By A.Sherrod Blakely
WALTHAM Carlos Arroyo had just finished his first practice as a member of the Boston Celtics Tuesday afternoon.
As he left the floor, he saw a huge semi-circle of media in one corner of the room, all surrounding a Celtics-themed banner on the wall.
"They're waiting for me?" he asked.
As he made his way towards the crowd, he asked a CSNNE.com reporter, "Is it usually like this?"
Welcome to Boston, Carlos Arroyo!
Just as they were at his last stop, Miami, the expectations -- much like the media horde -- are large around these parts.
And Arroyo, waived by the Heat last week, wouldn't want it any other way.
He's in his ninth NBA season, which is damn near a lifetime for a player from a small college (Florida International) that went undrafted.
The 6-foot-3 guard has made good money throughout his career, and has achieved moderate levels of success both as a reserve and as a starter.
But he's not getting any younger. He knows his days as an NBA player are few and far between. So the sense of urgency, not surprisingly, is pretty high.
But the goal, Arroyo admits, is pretty simple.
He's here to do what he's never been able to do, and that's be part of an NBA championship team.
The closest he came was during the 2004-05 season with the Pistons, who lost their bid at winning back-to-back NBA titles when they lost in the Finals in seven games to San Antonio.
Like most of the players on that team, the pain of coming up short while coming so close, isn't easily shaken.
That was among the many reasons why the native of Puerto Rico was so excited about being a part of the Miami Heat.
So when the Heat opted to waive him last week in order to make room for Mike Bibby, Arroyo's immediate focus was to latch on with another title contender.
In came Danny Ainge and the Celtics, offering him the two things he most covets now -- a chance at a title and an opportunity to play.
With Delonte West's knack for getting nicked up this season, the C's were concerned about having a reliable backup for Rajon Rondo.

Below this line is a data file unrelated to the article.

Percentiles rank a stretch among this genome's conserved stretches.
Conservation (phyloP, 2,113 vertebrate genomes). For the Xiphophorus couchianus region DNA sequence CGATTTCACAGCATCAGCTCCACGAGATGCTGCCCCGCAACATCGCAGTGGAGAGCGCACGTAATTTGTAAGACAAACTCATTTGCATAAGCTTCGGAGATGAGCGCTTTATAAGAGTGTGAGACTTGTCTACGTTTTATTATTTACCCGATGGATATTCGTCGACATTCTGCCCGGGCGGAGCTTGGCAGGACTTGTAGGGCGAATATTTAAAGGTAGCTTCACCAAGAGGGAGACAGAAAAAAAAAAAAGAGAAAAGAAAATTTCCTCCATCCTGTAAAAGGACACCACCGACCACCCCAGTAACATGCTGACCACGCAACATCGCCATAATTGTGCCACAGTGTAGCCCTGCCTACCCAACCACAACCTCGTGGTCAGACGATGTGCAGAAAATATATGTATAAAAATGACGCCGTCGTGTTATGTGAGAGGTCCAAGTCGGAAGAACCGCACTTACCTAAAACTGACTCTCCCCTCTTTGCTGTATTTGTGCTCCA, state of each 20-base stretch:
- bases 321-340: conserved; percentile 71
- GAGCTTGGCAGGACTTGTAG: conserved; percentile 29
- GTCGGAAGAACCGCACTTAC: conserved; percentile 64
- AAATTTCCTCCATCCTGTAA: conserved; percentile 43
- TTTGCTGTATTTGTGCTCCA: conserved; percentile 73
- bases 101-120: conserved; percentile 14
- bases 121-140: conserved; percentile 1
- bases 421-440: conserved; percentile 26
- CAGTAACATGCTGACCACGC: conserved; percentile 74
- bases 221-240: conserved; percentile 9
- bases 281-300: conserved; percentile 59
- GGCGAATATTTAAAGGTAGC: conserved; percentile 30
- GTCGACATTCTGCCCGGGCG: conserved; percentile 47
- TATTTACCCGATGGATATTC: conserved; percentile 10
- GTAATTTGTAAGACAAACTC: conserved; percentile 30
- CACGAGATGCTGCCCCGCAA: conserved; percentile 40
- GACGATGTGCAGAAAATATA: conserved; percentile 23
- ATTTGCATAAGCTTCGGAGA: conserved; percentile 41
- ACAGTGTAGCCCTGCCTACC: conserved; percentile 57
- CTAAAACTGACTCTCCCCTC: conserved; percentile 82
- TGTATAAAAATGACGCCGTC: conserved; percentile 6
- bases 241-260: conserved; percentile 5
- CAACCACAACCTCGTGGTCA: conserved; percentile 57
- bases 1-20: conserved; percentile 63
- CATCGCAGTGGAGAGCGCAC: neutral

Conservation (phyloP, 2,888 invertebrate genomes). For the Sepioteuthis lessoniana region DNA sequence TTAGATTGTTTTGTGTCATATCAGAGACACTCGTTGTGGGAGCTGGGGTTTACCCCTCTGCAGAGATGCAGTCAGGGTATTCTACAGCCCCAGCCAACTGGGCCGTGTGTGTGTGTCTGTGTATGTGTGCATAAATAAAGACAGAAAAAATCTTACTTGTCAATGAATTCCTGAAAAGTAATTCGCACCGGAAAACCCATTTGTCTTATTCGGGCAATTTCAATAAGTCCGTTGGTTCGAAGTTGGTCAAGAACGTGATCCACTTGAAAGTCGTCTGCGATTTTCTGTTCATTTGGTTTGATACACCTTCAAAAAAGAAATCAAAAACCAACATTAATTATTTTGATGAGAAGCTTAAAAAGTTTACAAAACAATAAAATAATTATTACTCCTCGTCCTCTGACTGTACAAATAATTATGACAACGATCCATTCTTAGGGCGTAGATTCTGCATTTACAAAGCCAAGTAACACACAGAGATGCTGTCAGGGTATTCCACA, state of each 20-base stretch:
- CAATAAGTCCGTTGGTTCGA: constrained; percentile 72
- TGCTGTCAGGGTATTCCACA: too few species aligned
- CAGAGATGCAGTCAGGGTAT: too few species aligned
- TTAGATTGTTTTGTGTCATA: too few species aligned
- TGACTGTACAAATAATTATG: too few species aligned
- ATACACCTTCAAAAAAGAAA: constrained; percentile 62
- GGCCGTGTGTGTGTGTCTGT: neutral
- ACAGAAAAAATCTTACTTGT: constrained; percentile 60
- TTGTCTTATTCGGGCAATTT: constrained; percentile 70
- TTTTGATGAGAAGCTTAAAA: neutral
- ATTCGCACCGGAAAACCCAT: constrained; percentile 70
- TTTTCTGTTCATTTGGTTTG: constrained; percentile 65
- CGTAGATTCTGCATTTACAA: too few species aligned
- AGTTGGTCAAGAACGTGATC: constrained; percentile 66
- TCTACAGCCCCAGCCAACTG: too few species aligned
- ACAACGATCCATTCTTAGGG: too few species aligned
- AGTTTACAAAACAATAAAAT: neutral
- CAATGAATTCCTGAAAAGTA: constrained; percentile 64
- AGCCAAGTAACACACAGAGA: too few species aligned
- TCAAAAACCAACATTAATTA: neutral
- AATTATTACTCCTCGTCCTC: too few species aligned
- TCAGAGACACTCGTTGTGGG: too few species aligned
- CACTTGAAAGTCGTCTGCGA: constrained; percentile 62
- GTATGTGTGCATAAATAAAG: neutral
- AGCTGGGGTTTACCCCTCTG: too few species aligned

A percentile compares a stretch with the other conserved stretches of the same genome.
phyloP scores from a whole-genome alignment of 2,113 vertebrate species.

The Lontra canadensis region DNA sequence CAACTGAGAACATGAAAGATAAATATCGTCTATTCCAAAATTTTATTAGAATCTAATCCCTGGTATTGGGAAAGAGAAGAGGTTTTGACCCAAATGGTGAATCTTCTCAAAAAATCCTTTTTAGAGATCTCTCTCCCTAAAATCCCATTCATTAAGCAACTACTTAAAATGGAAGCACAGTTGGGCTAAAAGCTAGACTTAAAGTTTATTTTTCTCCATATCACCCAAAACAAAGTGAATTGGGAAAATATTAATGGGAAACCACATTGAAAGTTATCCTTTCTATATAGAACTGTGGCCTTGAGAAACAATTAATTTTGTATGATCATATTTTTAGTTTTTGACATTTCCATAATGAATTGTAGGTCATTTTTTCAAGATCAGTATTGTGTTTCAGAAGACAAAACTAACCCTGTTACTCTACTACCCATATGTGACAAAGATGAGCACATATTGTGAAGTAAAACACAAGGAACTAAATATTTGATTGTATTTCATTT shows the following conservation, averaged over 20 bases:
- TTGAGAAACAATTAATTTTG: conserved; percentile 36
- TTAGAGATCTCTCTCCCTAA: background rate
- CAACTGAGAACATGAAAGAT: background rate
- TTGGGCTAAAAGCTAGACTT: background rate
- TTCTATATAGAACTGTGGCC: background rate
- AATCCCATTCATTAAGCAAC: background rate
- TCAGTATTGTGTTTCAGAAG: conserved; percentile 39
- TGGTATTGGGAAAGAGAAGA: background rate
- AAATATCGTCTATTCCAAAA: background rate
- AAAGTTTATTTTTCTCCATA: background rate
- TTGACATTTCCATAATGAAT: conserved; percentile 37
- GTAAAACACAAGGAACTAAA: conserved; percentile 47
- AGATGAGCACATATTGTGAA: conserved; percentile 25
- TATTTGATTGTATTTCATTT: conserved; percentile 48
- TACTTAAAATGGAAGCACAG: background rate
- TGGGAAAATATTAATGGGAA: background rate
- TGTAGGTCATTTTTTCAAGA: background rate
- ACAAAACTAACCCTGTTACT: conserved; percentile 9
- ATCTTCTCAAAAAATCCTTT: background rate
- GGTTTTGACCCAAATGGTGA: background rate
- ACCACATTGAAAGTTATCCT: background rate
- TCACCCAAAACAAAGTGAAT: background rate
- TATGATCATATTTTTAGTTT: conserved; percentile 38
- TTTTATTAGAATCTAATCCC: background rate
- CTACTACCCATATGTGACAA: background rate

Adding Arroyo achieved two things for the Celtics.
Arroyo gives them a player who can help lower Rondo's minutes, currently at a career-high 37.9 per game.
With all the changes Boston has made to its bench, having Arroyo at the point guard position also gives them a solid veteran who can unite the ever-evolving second unit.
Coach Doc Rivers describes Arroyo as a "veteran, solid, not going to overwhelm you with his athleticism."
Rivers added, "I thought he was a crafty player in Miami. That'll bode well for him here."
It certainly didn't work for him with the Heat.
Arroyo began the season as Miami's starting point guard.
But his role with the team seemed to start fading at the same time the Heat endured a four-game losing streak in January.
Arroyo averaged 20.3 minutes per game in Miami. During the four-game losing streak, his playing time dipped to 14.3.
Miami went on to win three of its next four, with Arroyo slowly but surely fading out of the rotation.
While Arroyo admits he was disappointed in his drop in playing time, he holds no grudge or ill will towards the Heat or head coach Erik Spoelstra.
"To be honest, I don't know what happened," Arroyo said. "I went from starting to not playing. I gotta respect that. That's coach's decision. My job was to stay ready. It wasn't about me, or anybody else, but the team. I'm a professional when it comes to that. I was just waiting for my time. Hopefully my time is now."
And while it would make a lot of sense for him to come into this situation looking to make a point or prove something to the Heat, Arroyo maintains that's not on his mind right now.
"At this point in my career, everybody knows what I'm capable of," he said. "Hopefully I can do a little bit more here and help the team. That's what I came here for. I'm excited to get things going, and hopefully win a championship with Boston."
And that will result in even larger media crowds than the one that engulfed him on Tuesday.
"That's all right," quipped Arroyo to CSNNE.com. "I've seen this all year."